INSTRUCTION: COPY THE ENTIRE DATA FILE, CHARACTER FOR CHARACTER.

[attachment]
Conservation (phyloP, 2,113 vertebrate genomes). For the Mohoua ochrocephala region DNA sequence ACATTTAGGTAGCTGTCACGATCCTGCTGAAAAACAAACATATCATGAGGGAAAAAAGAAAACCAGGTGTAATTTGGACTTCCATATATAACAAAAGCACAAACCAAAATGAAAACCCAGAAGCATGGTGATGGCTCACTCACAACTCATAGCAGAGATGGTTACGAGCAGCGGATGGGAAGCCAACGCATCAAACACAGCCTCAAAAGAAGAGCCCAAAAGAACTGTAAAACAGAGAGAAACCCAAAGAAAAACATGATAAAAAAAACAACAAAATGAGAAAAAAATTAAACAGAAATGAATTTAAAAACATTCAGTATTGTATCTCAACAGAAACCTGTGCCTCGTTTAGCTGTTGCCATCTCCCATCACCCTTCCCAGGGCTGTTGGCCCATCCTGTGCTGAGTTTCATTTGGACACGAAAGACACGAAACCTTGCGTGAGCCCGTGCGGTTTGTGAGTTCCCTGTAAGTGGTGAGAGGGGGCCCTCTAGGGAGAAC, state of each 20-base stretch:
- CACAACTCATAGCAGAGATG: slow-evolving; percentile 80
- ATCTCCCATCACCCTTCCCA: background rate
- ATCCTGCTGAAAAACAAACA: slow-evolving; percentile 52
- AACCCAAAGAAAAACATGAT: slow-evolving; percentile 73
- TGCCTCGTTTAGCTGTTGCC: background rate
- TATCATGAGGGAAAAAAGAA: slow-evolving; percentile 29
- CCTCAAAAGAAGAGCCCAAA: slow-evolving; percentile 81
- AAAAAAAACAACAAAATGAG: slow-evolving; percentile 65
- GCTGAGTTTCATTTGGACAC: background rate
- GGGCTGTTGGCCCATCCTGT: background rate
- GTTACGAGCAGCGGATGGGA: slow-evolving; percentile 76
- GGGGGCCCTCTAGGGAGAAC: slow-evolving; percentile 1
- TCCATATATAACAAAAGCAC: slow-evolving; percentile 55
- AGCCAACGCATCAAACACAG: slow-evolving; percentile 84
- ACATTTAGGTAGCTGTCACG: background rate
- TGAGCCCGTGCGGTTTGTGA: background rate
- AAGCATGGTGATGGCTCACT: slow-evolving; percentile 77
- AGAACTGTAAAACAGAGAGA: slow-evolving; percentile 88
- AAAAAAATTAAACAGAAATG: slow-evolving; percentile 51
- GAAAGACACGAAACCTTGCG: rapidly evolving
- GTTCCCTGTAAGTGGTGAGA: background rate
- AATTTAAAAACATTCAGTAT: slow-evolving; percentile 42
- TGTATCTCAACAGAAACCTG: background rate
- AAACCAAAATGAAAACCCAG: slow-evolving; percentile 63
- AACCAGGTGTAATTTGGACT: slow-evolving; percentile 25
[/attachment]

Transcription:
Conservation (phyloP, 2,113 vertebrate genomes). For the Mohoua ochrocephala region DNA sequence ACATTTAGGTAGCTGTCACGATCCTGCTGAAAAACAAACATATCATGAGGGAAAAAAGAAAACCAGGTGTAATTTGGACTTCCATATATAACAAAAGCACAAACCAAAATGAAAACCCAGAAGCATGGTGATGGCTCACTCACAACTCATAGCAGAGATGGTTACGAGCAGCGGATGGGAAGCCAACGCATCAAACACAGCCTCAAAAGAAGAGCCCAAAAGAACTGTAAAACAGAGAGAAACCCAAAGAAAAACATGATAAAAAAAACAACAAAATGAGAAAAAAATTAAACAGAAATGAATTTAAAAACATTCAGTATTGTATCTCAACAGAAACCTGTGCCTCGTTTAGCTGTTGCCATCTCCCATCACCCTTCCCAGGGCTGTTGGCCCATCCTGTGCTGAGTTTCATTTGGACACGAAAGACACGAAACCTTGCGTGAGCCCGTGCGGTTTGTGAGTTCCCTGTAAGTGGTGAGAGGGGGCCCTCTAGGGAGAAC, state of each 20-base stretch:
- CACAACTCATAGCAGAGATG: slow-evolving; percentile 80
- ATCTCCCATCACCCTTCCCA: background rate
- ATCCTGCTGAAAAACAAACA: slow-evolving; percentile 52
- AACCCAAAGAAAAACATGAT: slow-evolving; percentile 73
- TGCCTCGTTTAGCTGTTGCC: background rate
- TATCATGAGGGAAAAAAGAA: slow-evolving; percentile 29
- CCTCAAAAGAAGAGCCCAAA: slow-evolving; percentile 81
- AAAAAAAACAACAAAATGAG: slow-evolving; percentile 65
- GCTGAGTTTCATTTGGACAC: background rate
- GGGCTGTTGGCCCATCCTGT: background rate
- GTTACGAGCAGCGGATGGGA: slow-evolving; percentile 76
- GGGGGCCCTCTAGGGAGAAC: slow-evolving; percentile 1
- TCCATATATAACAAAAGCAC: slow-evolving; percentile 55
- AGCCAACGCATCAAACACAG: slow-evolving; percentile 84
- ACATTTAGGTAGCTGTCACG: background rate
- TGAGCCCGTGCGGTTTGTGA: background rate
- AAGCATGGTGATGGCTCACT: slow-evolving; percentile 77
- AGAACTGTAAAACAGAGAGA: slow-evolving; percentile 88
- AAAAAAATTAAACAGAAATG: slow-evolving; percentile 51
- GAAAGACACGAAACCTTGCG: rapidly evolving
- GTTCCCTGTAAGTGGTGAGA: background rate
- AATTTAAAAACATTCAGTAT: slow-evolving; percentile 42
- TGTATCTCAACAGAAACCTG: background rate
- AAACCAAAATGAAAACCCAG: slow-evolving; percentile 63
- AACCAGGTGTAATTTGGACT: slow-evolving; percentile 25